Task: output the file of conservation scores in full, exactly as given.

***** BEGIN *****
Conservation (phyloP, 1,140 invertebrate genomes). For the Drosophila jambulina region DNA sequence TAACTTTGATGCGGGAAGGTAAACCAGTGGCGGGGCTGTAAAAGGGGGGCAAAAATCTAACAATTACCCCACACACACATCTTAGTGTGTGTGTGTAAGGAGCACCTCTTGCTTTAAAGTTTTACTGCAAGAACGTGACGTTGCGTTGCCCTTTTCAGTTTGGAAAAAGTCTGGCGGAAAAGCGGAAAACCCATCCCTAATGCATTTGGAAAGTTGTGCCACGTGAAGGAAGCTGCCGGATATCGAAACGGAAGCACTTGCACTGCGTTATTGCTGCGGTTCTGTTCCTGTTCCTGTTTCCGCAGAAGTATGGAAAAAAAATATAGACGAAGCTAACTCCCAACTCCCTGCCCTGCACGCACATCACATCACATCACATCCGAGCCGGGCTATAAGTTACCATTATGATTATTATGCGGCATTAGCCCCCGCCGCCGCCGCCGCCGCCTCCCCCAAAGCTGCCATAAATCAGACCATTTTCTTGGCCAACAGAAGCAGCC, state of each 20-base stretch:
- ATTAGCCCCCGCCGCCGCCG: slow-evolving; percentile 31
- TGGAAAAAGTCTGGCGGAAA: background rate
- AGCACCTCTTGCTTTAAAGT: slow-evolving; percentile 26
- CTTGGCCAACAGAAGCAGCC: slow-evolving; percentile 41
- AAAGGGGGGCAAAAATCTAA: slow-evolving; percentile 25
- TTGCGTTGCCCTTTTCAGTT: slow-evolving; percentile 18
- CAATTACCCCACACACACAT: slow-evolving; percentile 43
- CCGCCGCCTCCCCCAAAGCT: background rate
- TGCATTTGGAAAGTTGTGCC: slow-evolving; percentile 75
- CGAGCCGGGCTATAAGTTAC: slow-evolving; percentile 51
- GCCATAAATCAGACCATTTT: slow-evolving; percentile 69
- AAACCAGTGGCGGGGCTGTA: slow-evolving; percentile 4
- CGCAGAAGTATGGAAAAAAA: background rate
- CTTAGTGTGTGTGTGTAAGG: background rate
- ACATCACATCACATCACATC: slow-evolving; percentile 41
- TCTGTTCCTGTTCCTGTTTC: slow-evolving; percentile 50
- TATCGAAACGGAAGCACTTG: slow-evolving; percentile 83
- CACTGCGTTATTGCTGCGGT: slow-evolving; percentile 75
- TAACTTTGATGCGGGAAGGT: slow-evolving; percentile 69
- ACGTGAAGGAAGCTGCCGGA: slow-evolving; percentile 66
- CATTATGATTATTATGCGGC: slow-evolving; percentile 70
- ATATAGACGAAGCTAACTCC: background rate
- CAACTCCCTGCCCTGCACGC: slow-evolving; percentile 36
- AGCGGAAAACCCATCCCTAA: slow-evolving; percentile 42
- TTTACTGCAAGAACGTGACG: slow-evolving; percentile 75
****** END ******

Conservation (phyloP, 1,140 invertebrate genomes). For the Drosophila jambulina region DNA sequence TAACTTTGATGCGGGAAGGTAAACCAGTGGCGGGGCTGTAAAAGGGGGGCAAAAATCTAACAATTACCCCACACACACATCTTAGTGTGTGTGTGTAAGGAGCACCTCTTGCTTTAAAGTTTTACTGCAAGAACGTGACGTTGCGTTGCCCTTTTCAGTTTGGAAAAAGTCTGGCGGAAAAGCGGAAAACCCATCCCTAATGCATTTGGAAAGTTGTGCCACGTGAAGGAAGCTGCCGGATATCGAAACGGAAGCACTTGCACTGCGTTATTGCTGCGGTTCTGTTCCTGTTCCTGTTTCCGCAGAAGTATGGAAAAAAAATATAGACGAAGCTAACTCCCAACTCCCTGCCCTGCACGCACATCACATCACATCACATCCGAGCCGGGCTATAAGTTACCATTATGATTATTATGCGGCATTAGCCCCCGCCGCCGCCGCCGCCGCCTCCCCCAAAGCTGCCATAAATCAGACCATTTTCTTGGCCAACAGAAGCAGCC, state of each 20-base stretch:
- ATTAGCCCCCGCCGCCGCCG: slow-evolving; percentile 31
- TGGAAAAAGTCTGGCGGAAA: background rate
- AGCACCTCTTGCTTTAAAGT: slow-evolving; percentile 26
- CTTGGCCAACAGAAGCAGCC: slow-evolving; percentile 41
- AAAGGGGGGCAAAAATCTAA: slow-evolving; percentile 25
- TTGCGTTGCCCTTTTCAGTT: slow-evolving; percentile 18
- CAATTACCCCACACACACAT: slow-evolving; percentile 43
- CCGCCGCCTCCCCCAAAGCT: background rate
- TGCATTTGGAAAGTTGTGCC: slow-evolving; percentile 75
- CGAGCCGGGCTATAAGTTAC: slow-evolving; percentile 51
- GCCATAAATCAGACCATTTT: slow-evolving; percentile 69
- AAACCAGTGGCGGGGCTGTA: slow-evolving; percentile 4
- CGCAGAAGTATGGAAAAAAA: background rate
- CTTAGTGTGTGTGTGTAAGG: background rate
- ACATCACATCACATCACATC: slow-evolving; percentile 41
- TCTGTTCCTGTTCCTGTTTC: slow-evolving; percentile 50
- TATCGAAACGGAAGCACTTG: slow-evolving; percentile 83
- CACTGCGTTATTGCTGCGGT: slow-evolving; percentile 75
- TAACTTTGATGCGGGAAGGT: slow-evolving; percentile 69
- ACGTGAAGGAAGCTGCCGGA: slow-evolving; percentile 66
- CATTATGATTATTATGCGGC: slow-evolving; percentile 70
- ATATAGACGAAGCTAACTCC: background rate
- CAACTCCCTGCCCTGCACGC: slow-evolving; percentile 36
- AGCGGAAAACCCATCCCTAA: slow-evolving; percentile 42
- TTTACTGCAAGAACGTGACG: slow-evolving; percentile 75